Project: ESP32 -> MQTT -> Node-Red -> InfluxDB -> Grafana

Apologies for the complexity of this topic, but I need specific help and, perhaps, guidance as to the overall strategy. The general trajectory of this project is to collect sensor data from:

  • ESP32 linked to sensors
  • Zigbee sensors

and display the values eventually in Grafana. A Raspberry Pi 5 is being used to run Mosquitto, Node-Red and Influxdb, eventually Grafana further down the line.

The ESP32 Units are standalone and work well. I can publish data from controller ESP32’s to an on-board web server using AsyncWebServer.h library in Adrduino IDE / Platformio (depends on the size of the unit test project). The data is displayed in “Cards” and also charts using “Highcharts”. I’m very happy with that deployment.

Zigbee to MQTT is a separate unit for now and can be put into touch.

The data pathway vexing me for quite some days, okay, weeks, is the route in the title. I want to store more permanent data looking back over months rather than the time-limited window coded into the Async Webserver (about 30 mins, refreshed from t=0 with each new browser instance). Highcharts is a delight to use.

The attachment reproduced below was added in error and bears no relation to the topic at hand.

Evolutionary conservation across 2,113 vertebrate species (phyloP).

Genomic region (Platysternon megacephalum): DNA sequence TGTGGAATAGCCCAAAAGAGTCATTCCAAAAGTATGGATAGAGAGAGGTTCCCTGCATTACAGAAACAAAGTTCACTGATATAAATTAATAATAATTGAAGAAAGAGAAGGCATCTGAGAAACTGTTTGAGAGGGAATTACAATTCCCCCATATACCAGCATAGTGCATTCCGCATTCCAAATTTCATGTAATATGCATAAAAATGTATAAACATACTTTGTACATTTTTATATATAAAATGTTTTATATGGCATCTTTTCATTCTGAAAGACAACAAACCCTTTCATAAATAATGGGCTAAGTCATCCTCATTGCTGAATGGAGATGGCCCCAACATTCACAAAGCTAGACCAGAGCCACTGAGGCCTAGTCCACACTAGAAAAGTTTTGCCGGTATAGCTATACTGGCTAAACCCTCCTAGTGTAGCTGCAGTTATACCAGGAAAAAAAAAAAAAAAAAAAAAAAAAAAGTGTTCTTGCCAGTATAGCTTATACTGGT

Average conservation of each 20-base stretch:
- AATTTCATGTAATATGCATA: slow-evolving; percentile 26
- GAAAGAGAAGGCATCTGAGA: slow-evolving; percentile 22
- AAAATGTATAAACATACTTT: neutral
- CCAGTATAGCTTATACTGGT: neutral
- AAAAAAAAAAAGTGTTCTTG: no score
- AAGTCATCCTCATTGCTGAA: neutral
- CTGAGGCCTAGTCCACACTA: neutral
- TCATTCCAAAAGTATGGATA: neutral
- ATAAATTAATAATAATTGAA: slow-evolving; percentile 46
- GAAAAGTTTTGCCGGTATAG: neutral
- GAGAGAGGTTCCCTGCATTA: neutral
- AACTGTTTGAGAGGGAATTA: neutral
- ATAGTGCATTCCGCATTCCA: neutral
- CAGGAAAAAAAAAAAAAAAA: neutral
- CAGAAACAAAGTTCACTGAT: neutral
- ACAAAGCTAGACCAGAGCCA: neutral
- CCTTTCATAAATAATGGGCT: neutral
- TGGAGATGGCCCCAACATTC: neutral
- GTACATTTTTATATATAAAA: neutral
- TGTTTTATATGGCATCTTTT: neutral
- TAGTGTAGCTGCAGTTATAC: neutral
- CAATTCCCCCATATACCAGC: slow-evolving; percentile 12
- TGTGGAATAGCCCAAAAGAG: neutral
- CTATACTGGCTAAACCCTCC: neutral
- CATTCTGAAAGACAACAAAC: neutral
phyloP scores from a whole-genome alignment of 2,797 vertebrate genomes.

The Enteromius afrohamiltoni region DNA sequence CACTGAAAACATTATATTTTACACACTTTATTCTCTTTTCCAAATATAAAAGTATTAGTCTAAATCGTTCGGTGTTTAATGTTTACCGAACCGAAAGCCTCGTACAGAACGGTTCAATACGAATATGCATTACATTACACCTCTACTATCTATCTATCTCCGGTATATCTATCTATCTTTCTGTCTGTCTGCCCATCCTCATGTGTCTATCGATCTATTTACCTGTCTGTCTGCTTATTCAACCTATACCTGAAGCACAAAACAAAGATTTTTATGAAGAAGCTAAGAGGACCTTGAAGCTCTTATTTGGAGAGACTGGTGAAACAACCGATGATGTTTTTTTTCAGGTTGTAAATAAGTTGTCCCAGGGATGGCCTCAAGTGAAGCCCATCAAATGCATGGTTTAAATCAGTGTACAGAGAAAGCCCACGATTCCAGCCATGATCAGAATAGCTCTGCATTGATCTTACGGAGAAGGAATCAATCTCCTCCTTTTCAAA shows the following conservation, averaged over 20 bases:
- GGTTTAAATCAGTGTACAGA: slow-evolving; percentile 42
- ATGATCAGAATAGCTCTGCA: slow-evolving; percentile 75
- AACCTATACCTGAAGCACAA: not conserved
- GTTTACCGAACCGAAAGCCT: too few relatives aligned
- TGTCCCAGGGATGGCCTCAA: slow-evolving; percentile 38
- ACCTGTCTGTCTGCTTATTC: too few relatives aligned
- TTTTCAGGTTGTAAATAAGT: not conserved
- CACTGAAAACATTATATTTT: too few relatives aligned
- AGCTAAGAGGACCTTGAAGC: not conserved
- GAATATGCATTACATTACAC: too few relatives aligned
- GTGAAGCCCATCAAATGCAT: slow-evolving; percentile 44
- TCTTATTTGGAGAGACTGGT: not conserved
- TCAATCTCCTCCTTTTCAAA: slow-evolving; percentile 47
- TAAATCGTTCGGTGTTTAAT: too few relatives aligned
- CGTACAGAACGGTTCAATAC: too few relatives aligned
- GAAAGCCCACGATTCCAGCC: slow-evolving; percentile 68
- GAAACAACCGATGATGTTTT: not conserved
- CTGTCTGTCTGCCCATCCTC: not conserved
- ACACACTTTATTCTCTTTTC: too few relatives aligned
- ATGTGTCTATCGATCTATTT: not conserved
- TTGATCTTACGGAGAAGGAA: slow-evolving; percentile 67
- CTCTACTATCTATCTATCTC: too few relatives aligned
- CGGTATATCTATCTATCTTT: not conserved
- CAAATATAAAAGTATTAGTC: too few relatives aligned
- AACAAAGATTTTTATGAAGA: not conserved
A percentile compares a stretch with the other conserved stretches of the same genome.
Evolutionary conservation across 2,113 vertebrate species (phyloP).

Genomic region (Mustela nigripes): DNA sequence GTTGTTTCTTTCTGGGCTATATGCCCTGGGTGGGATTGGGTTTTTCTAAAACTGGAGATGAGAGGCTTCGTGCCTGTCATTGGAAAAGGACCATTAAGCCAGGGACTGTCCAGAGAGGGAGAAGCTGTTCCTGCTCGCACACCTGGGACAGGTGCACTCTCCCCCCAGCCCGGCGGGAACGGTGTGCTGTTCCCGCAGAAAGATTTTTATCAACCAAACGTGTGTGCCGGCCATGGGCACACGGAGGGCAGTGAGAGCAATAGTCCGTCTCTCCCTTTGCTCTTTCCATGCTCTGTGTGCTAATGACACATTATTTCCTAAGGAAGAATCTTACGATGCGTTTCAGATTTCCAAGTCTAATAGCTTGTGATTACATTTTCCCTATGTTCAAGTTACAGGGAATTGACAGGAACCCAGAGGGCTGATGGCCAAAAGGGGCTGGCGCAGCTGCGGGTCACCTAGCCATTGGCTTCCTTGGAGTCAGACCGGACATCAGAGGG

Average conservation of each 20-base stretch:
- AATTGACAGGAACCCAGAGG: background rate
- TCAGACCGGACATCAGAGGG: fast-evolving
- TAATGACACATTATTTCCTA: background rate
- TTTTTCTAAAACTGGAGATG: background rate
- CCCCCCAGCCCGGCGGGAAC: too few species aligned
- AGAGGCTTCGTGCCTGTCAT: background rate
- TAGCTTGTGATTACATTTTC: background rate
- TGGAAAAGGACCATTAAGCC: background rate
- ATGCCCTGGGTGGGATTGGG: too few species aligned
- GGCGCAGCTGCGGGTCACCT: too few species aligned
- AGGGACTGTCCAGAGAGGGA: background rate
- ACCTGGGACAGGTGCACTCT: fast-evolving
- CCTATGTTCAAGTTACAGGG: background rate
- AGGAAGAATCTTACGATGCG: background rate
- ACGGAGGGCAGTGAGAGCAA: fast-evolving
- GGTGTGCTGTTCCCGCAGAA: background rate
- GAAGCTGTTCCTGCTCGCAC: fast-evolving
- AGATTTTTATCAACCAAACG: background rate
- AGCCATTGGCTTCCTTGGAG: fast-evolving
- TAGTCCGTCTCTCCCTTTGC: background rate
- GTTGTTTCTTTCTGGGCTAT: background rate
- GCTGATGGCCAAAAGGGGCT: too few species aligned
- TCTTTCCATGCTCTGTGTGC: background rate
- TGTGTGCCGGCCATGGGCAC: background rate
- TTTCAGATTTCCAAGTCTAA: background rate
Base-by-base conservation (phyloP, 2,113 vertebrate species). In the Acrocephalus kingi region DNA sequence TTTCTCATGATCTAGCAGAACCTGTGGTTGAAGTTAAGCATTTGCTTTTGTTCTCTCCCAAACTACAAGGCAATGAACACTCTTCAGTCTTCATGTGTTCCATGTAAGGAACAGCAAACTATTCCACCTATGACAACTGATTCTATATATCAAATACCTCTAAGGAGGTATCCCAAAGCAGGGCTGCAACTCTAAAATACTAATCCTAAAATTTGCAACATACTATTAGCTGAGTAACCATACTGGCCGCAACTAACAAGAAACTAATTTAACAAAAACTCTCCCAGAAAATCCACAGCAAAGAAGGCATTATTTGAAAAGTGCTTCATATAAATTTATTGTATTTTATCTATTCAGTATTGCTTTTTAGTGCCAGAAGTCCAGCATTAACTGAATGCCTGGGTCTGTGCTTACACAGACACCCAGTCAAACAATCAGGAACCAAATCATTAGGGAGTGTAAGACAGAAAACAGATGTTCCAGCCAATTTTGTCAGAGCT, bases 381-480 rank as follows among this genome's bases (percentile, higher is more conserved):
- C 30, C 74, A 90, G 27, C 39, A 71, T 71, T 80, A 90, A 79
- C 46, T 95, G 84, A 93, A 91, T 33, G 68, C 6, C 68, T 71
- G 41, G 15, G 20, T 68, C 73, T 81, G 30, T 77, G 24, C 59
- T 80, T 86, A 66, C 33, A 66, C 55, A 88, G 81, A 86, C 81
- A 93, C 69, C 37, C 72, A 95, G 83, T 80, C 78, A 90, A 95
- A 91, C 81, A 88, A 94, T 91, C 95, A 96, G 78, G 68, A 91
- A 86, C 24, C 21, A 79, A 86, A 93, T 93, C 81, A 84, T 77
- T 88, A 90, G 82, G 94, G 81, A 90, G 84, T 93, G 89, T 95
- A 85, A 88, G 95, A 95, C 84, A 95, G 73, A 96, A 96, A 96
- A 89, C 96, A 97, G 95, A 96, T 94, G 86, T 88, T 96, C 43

ESP32 → MQTT (solved) - I can prepare any format for the data including JSON should that be required. The data from a single sensor is published to MQTT at any frequency I choose.

I can use a public broker (EMQX) as well as a MQTT broker (Eclipse-Mosquitto) running on the Raspberry Pi. Currently Portainer, MQTT, Node-Red, Influxdb all installed in docker containers.

I can intercept data using MQTTX client with either server confirming data is getting through to that point.

Node-Red on the Raspberry Pi was an easy install and easy to get working. MQTT input nodes intercept topics correctly and a debug node displays the values correctly.
Currently the sensor data is sent from the ESP 32 to the MQTT as a comma-delimited packet: